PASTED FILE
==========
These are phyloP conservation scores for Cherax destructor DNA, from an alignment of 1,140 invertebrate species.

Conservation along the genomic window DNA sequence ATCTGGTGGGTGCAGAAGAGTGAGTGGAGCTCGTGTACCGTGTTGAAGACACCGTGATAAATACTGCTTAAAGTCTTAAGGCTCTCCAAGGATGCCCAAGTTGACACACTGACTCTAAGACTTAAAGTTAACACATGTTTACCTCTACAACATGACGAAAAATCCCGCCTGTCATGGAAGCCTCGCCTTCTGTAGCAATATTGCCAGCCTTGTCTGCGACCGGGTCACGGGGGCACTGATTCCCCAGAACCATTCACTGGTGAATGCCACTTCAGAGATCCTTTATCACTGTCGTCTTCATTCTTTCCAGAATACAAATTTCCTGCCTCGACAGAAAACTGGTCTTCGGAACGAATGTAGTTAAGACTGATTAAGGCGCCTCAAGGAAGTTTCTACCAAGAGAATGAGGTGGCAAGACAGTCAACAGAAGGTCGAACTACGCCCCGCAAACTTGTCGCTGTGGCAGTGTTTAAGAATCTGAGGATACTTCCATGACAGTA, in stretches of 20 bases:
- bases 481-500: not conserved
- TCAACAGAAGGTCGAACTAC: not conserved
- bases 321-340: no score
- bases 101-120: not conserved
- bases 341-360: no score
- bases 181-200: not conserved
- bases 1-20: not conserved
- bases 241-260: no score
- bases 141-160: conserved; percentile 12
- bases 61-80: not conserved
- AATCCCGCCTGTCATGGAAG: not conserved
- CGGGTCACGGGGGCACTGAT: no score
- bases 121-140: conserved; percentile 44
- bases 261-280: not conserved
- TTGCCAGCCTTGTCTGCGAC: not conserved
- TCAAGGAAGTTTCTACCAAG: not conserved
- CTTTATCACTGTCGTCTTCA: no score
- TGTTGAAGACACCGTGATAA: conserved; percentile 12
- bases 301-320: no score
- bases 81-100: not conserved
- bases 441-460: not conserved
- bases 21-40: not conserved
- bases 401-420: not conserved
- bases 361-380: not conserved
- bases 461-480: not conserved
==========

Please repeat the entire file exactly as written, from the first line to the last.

These are phyloP conservation scores for Cherax destructor DNA, from an alignment of 1,140 invertebrate species.

Conservation along the genomic window DNA sequence ATCTGGTGGGTGCAGAAGAGTGAGTGGAGCTCGTGTACCGTGTTGAAGACACCGTGATAAATACTGCTTAAAGTCTTAAGGCTCTCCAAGGATGCCCAAGTTGACACACTGACTCTAAGACTTAAAGTTAACACATGTTTACCTCTACAACATGACGAAAAATCCCGCCTGTCATGGAAGCCTCGCCTTCTGTAGCAATATTGCCAGCCTTGTCTGCGACCGGGTCACGGGGGCACTGATTCCCCAGAACCATTCACTGGTGAATGCCACTTCAGAGATCCTTTATCACTGTCGTCTTCATTCTTTCCAGAATACAAATTTCCTGCCTCGACAGAAAACTGGTCTTCGGAACGAATGTAGTTAAGACTGATTAAGGCGCCTCAAGGAAGTTTCTACCAAGAGAATGAGGTGGCAAGACAGTCAACAGAAGGTCGAACTACGCCCCGCAAACTTGTCGCTGTGGCAGTGTTTAAGAATCTGAGGATACTTCCATGACAGTA, in stretches of 20 bases:
- bases 481-500: not conserved
- TCAACAGAAGGTCGAACTAC: not conserved
- bases 321-340: no score
- bases 101-120: not conserved
- bases 341-360: no score
- bases 181-200: not conserved
- bases 1-20: not conserved
- bases 241-260: no score
- bases 141-160: conserved; percentile 12
- bases 61-80: not conserved
- AATCCCGCCTGTCATGGAAG: not conserved
- CGGGTCACGGGGGCACTGAT: no score
- bases 121-140: conserved; percentile 44
- bases 261-280: not conserved
- TTGCCAGCCTTGTCTGCGAC: not conserved
- TCAAGGAAGTTTCTACCAAG: not conserved
- CTTTATCACTGTCGTCTTCA: no score
- TGTTGAAGACACCGTGATAA: conserved; percentile 12
- bases 301-320: no score
- bases 81-100: not conserved
- bases 441-460: not conserved
- bases 21-40: not conserved
- bases 401-420: not conserved
- bases 361-380: not conserved
- bases 461-480: not conserved